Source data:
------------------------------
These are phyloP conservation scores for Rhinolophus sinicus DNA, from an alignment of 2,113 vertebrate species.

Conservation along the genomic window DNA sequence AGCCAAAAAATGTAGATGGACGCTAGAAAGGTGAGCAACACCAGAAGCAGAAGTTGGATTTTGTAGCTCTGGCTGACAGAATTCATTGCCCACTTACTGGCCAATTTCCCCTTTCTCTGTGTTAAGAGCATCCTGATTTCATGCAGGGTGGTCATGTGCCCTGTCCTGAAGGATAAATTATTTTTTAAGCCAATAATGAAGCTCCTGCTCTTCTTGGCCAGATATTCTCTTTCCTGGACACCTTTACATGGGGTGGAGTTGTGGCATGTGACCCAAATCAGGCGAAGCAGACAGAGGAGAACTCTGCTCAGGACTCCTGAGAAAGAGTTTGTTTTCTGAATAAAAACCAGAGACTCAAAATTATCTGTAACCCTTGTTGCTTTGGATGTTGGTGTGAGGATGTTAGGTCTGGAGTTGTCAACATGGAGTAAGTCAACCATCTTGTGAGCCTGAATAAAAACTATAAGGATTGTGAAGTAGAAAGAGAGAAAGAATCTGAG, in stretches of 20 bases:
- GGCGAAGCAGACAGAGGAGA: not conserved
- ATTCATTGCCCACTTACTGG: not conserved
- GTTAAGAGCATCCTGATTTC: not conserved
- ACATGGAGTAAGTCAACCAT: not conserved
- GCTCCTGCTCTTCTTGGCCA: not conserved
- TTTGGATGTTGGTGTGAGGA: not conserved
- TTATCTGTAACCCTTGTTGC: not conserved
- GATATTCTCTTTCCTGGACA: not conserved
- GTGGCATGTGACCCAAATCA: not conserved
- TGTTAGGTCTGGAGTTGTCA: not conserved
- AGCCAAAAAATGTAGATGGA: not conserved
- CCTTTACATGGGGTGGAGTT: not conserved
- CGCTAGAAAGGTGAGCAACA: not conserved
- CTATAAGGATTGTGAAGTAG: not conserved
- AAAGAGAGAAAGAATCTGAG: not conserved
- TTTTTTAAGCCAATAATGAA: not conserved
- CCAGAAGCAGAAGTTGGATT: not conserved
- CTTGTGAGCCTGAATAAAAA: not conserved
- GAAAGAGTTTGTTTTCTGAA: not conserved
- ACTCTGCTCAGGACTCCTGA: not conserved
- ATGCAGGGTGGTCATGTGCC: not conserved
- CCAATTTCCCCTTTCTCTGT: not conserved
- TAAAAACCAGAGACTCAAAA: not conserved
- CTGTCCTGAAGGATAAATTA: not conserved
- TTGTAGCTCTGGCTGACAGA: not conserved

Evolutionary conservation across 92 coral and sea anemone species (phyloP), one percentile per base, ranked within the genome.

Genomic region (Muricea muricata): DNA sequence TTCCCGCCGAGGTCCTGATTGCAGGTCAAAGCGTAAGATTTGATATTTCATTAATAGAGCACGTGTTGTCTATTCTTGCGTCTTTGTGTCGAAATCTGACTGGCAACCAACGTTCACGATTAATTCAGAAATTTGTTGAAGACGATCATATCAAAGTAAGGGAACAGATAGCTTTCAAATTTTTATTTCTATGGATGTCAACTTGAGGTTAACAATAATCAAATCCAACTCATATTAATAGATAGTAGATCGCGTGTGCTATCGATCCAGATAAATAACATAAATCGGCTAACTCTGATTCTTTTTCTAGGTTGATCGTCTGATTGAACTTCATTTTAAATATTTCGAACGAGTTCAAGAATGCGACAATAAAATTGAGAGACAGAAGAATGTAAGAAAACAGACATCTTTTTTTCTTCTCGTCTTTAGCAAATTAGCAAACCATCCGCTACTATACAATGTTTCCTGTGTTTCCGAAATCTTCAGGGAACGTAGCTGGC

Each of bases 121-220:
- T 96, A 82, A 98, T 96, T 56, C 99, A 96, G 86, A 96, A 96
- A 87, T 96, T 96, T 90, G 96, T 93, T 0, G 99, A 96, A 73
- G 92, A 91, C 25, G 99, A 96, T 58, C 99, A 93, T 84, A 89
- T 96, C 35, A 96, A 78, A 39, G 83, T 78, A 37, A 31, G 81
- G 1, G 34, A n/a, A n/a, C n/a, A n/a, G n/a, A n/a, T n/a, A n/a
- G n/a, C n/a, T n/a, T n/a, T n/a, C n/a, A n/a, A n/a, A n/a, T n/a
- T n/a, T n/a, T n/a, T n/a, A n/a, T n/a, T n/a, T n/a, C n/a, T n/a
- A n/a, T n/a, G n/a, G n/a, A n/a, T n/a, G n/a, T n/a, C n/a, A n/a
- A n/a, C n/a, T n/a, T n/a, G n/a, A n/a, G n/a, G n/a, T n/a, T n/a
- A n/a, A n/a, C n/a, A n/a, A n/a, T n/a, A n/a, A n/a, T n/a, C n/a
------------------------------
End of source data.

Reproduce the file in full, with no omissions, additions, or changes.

These are phyloP conservation scores for Rhinolophus sinicus DNA, from an alignment of 2,113 vertebrate species.

Conservation along the genomic window DNA sequence AGCCAAAAAATGTAGATGGACGCTAGAAAGGTGAGCAACACCAGAAGCAGAAGTTGGATTTTGTAGCTCTGGCTGACAGAATTCATTGCCCACTTACTGGCCAATTTCCCCTTTCTCTGTGTTAAGAGCATCCTGATTTCATGCAGGGTGGTCATGTGCCCTGTCCTGAAGGATAAATTATTTTTTAAGCCAATAATGAAGCTCCTGCTCTTCTTGGCCAGATATTCTCTTTCCTGGACACCTTTACATGGGGTGGAGTTGTGGCATGTGACCCAAATCAGGCGAAGCAGACAGAGGAGAACTCTGCTCAGGACTCCTGAGAAAGAGTTTGTTTTCTGAATAAAAACCAGAGACTCAAAATTATCTGTAACCCTTGTTGCTTTGGATGTTGGTGTGAGGATGTTAGGTCTGGAGTTGTCAACATGGAGTAAGTCAACCATCTTGTGAGCCTGAATAAAAACTATAAGGATTGTGAAGTAGAAAGAGAGAAAGAATCTGAG, in stretches of 20 bases:
- GGCGAAGCAGACAGAGGAGA: not conserved
- ATTCATTGCCCACTTACTGG: not conserved
- GTTAAGAGCATCCTGATTTC: not conserved
- ACATGGAGTAAGTCAACCAT: not conserved
- GCTCCTGCTCTTCTTGGCCA: not conserved
- TTTGGATGTTGGTGTGAGGA: not conserved
- TTATCTGTAACCCTTGTTGC: not conserved
- GATATTCTCTTTCCTGGACA: not conserved
- GTGGCATGTGACCCAAATCA: not conserved
- TGTTAGGTCTGGAGTTGTCA: not conserved
- AGCCAAAAAATGTAGATGGA: not conserved
- CCTTTACATGGGGTGGAGTT: not conserved
- CGCTAGAAAGGTGAGCAACA: not conserved
- CTATAAGGATTGTGAAGTAG: not conserved
- AAAGAGAGAAAGAATCTGAG: not conserved
- TTTTTTAAGCCAATAATGAA: not conserved
- CCAGAAGCAGAAGTTGGATT: not conserved
- CTTGTGAGCCTGAATAAAAA: not conserved
- GAAAGAGTTTGTTTTCTGAA: not conserved
- ACTCTGCTCAGGACTCCTGA: not conserved
- ATGCAGGGTGGTCATGTGCC: not conserved
- CCAATTTCCCCTTTCTCTGT: not conserved
- TAAAAACCAGAGACTCAAAA: not conserved
- CTGTCCTGAAGGATAAATTA: not conserved
- TTGTAGCTCTGGCTGACAGA: not conserved

Evolutionary conservation across 92 coral and sea anemone species (phyloP), one percentile per base, ranked within the genome.

Genomic region (Muricea muricata): DNA sequence TTCCCGCCGAGGTCCTGATTGCAGGTCAAAGCGTAAGATTTGATATTTCATTAATAGAGCACGTGTTGTCTATTCTTGCGTCTTTGTGTCGAAATCTGACTGGCAACCAACGTTCACGATTAATTCAGAAATTTGTTGAAGACGATCATATCAAAGTAAGGGAACAGATAGCTTTCAAATTTTTATTTCTATGGATGTCAACTTGAGGTTAACAATAATCAAATCCAACTCATATTAATAGATAGTAGATCGCGTGTGCTATCGATCCAGATAAATAACATAAATCGGCTAACTCTGATTCTTTTTCTAGGTTGATCGTCTGATTGAACTTCATTTTAAATATTTCGAACGAGTTCAAGAATGCGACAATAAAATTGAGAGACAGAAGAATGTAAGAAAACAGACATCTTTTTTTCTTCTCGTCTTTAGCAAATTAGCAAACCATCCGCTACTATACAATGTTTCCTGTGTTTCCGAAATCTTCAGGGAACGTAGCTGGC

Each of bases 121-220:
- T 96, A 82, A 98, T 96, T 56, C 99, A 96, G 86, A 96, A 96
- A 87, T 96, T 96, T 90, G 96, T 93, T 0, G 99, A 96, A 73
- G 92, A 91, C 25, G 99, A 96, T 58, C 99, A 93, T 84, A 89
- T 96, C 35, A 96, A 78, A 39, G 83, T 78, A 37, A 31, G 81
- G 1, G 34, A n/a, A n/a, C n/a, A n/a, G n/a, A n/a, T n/a, A n/a
- G n/a, C n/a, T n/a, T n/a, T n/a, C n/a, A n/a, A n/a, A n/a, T n/a
- T n/a, T n/a, T n/a, T n/a, A n/a, T n/a, T n/a, T n/a, C n/a, T n/a
- A n/a, T n/a, G n/a, G n/a, A n/a, T n/a, G n/a, T n/a, C n/a, A n/a
- A n/a, C n/a, T n/a, T n/a, G n/a, A n/a, G n/a, G n/a, T n/a, T n/a
- A n/a, A n/a, C n/a, A n/a, A n/a, T n/a, A n/a, A n/a, T n/a, C n/a